Senator Clinton, it is my pleasure to welcome you to MoveOn’s Virtual Town Hall meeting on Iraq.

Our first question to you, which we’ve posed to every candidate, is very straightforward and it comes from MoveOn Member Anita Todras (TA-dras), of Coconut Creek, Florida

Anita Todras:  My name is Anita Todras, in your opinion, what is the best and fastest way to get out of Iraq?

SENATOR CLINTON: Well, first I wanna start by thanking Eli, and all of MoveOn’s members for hosting this forum and giving us a chance to discuss how we’re gonna end the war in Iraq, and bring the troops home. There are really two different ways of thinking about this: the first, is what we can do while President Bush is still in office, and the second is what I will do when I’m President. First we’ve got to face up to the reality that the situation in Iraq is deteriorating. It is not improving and all the happy talking in the world will not fix the grim reality on the ground. My plan to end the war confronts that reality head-on. I introduced legislation called “Iraq Troop Protection and Reduction Act.” Under it, we would begin re-deployment of our troops out of Iraq in 90 days. I have been pushing this plan for almost 2 years. The bill would fight the President’s escalation by capping the number of troops in Iraq, it would also prohibit sending more troops to escalate a failed strategy.

Second, we would protect our troops by making sure that if they were still there, or if we couldn’t convince the President to do what the American people want, they could not be sent unless they had all of the equipment and training they need because it is a disgrace that they are still going without body armor, armored vehicles, and so much more.

Third, the bill puts an end to the blank check for the Iraqi government with real benchmarks, and real consequences. If they don’t weed out the sectarian insurgents from security forces, distribute oil revenues fairly, and take greater responsibility for their own security, we will quit funding them immediately, and that would really put pressure on the Iraqis because we basically provide their security.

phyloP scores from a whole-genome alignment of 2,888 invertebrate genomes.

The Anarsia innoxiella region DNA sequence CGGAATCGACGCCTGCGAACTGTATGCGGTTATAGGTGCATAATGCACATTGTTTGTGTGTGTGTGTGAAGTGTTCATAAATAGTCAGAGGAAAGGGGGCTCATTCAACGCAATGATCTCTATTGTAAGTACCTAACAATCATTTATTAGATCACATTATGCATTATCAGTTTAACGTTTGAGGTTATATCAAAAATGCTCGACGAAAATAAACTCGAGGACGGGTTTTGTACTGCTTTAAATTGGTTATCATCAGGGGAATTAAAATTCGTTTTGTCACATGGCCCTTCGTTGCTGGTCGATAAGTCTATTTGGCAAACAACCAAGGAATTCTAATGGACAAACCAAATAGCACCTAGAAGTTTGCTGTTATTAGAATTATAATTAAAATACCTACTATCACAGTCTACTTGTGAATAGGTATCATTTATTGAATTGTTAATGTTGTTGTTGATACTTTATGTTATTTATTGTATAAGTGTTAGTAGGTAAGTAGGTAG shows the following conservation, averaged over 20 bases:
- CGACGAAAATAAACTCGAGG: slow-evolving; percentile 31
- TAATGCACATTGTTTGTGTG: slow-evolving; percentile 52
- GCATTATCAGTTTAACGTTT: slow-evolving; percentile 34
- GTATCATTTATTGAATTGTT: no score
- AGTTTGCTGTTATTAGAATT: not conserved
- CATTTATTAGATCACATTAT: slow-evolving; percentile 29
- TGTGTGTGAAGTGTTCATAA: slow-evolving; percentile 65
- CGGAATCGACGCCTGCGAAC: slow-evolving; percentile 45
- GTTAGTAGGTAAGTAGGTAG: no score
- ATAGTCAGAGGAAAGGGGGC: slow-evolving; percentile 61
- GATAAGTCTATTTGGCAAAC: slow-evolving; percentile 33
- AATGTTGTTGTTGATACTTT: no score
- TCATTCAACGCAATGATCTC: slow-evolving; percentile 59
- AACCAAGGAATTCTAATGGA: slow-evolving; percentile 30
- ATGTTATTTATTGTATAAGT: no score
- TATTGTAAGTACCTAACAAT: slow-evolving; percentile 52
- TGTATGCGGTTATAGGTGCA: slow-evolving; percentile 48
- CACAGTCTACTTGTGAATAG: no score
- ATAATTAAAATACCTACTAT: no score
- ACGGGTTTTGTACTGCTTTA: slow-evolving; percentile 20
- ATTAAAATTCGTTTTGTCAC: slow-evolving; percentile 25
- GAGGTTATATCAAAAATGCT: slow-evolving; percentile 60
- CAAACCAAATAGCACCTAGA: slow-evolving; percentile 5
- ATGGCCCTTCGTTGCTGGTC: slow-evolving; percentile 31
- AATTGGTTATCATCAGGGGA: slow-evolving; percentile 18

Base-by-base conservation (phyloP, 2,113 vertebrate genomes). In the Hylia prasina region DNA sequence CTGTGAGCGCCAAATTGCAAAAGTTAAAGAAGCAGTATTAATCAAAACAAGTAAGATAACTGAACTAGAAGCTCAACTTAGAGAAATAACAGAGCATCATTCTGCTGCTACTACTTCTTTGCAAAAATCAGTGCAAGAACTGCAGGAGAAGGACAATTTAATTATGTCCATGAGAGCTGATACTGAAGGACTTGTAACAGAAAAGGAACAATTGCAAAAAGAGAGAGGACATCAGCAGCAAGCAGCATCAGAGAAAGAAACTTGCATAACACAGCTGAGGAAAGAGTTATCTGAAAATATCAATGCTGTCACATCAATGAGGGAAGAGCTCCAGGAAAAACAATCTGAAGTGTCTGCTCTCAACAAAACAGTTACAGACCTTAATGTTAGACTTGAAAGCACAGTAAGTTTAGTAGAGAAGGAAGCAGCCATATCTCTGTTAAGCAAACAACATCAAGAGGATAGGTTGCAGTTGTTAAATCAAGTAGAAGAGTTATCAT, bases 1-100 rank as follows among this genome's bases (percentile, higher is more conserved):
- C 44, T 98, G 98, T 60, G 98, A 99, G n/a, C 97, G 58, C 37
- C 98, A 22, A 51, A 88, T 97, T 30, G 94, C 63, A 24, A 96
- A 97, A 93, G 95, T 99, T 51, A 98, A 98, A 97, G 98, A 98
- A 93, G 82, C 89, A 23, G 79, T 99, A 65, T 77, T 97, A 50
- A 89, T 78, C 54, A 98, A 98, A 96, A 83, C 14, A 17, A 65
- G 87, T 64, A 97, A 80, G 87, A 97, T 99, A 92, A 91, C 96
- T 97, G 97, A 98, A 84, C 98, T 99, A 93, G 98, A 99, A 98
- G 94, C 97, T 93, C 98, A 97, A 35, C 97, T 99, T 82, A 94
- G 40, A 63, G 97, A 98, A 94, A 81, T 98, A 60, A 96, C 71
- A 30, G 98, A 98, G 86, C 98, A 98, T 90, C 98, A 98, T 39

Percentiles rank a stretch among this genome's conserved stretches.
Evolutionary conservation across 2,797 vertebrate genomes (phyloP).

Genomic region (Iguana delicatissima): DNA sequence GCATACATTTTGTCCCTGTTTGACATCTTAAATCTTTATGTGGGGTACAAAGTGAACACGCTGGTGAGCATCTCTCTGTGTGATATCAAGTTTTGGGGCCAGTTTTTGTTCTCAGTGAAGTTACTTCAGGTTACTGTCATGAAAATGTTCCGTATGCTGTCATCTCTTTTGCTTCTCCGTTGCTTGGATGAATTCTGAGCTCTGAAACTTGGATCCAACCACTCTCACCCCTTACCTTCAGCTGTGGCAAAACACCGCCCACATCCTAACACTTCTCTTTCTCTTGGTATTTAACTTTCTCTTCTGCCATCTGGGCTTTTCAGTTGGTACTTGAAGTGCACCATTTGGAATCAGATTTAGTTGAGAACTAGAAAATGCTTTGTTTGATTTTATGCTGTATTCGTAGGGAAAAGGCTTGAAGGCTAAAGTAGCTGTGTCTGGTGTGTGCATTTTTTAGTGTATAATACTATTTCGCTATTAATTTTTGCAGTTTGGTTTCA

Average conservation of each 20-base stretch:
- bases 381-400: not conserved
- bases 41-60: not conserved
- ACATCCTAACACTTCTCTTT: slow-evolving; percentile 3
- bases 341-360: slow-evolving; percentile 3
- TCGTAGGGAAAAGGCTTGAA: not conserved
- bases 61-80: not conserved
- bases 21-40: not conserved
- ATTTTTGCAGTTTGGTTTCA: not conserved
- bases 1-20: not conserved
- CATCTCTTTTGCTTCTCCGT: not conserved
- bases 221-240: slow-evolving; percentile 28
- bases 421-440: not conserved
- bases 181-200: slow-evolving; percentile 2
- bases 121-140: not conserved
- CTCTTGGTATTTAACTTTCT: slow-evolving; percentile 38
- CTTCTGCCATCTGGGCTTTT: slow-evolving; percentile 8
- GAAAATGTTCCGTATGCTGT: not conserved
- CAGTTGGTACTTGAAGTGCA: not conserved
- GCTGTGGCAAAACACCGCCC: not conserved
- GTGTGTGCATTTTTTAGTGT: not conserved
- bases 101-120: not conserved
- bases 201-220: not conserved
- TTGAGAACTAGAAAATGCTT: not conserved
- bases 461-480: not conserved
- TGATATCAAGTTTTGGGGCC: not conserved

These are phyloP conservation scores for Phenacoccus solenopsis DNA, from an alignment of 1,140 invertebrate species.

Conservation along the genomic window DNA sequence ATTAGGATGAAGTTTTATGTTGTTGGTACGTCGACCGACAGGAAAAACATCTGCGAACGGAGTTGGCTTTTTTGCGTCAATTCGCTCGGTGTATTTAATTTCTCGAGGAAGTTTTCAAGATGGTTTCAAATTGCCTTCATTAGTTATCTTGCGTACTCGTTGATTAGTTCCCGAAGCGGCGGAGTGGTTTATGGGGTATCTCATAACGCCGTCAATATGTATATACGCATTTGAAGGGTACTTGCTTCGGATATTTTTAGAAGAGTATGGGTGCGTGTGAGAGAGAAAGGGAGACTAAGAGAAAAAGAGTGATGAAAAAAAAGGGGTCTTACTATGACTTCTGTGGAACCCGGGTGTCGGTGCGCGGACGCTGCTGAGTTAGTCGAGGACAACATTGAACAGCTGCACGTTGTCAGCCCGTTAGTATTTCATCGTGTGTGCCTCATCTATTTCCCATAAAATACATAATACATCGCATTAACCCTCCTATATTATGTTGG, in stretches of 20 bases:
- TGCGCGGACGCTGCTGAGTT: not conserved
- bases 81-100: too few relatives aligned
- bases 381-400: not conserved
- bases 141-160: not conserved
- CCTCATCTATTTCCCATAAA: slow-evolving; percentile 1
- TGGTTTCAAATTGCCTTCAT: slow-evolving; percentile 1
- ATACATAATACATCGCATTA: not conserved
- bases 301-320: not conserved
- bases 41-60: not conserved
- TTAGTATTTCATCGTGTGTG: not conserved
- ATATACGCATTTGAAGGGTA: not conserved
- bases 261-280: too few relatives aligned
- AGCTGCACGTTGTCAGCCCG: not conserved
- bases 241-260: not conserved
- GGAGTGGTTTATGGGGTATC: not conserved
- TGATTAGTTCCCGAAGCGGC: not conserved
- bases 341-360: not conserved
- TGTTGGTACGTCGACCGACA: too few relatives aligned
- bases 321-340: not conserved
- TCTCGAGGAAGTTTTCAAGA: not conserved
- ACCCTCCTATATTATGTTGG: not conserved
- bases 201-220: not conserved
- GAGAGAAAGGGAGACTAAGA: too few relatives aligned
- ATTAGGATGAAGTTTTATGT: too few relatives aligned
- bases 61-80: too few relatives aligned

Fourthly, we need to convene an international conference; it is time we bring other countries together to help forge a stable future for Iraq. I have long advocated engagement with countries in the region including Iran and Syria, and I applaud speaker Pelosi and her delegation for going to the region, as I applaud the Republican delegation that did likewise. We have to start a process to deal with those countries.

Now, as you know, Congress recently passed historic legislation to both fund our troops and begin a phased re-deployment to bring them home. The President has threatened to veto it. And I have said repeatedly, the American people elected this Congress to bring our troops home, not to send more troops to pursue a failed strategy. I have challenged the President to withdraw this veto threat immediately. So, everyday in the Senate I’m working to change course in Iraq. The reality is we have to get Republicans in the Senate to support that course change, but clearly, if the President won’t end this war, when I’m President, I will. Following the proposal that I have advocated, moving immediately to begin re-deploying our troops, and putting the pressure on the Iraqis and the countries in the region because it is time, once and for all, to end our involvement in Iraq.

ELI PARISER: Thank you, Senator Clinton.  Our second question for you is from MoveOn Member Bob Hackney, a father from Queen Creek, Arizona

Bob Hackney:  This is Bob Hackney. You have recently said that you envision a continuing presence in Iraq to protect vital American interests. I would like to know specifically what that means: Will there be troops on the ground? Will they be in the cities or in bases? How many troops do you think it will take? What do you expect them to be doing? Exactly what vital interests are they going be there to protect, and how will they protect them? Finally, How long do you think it will be necessary for them to be there doing that? Thank-you.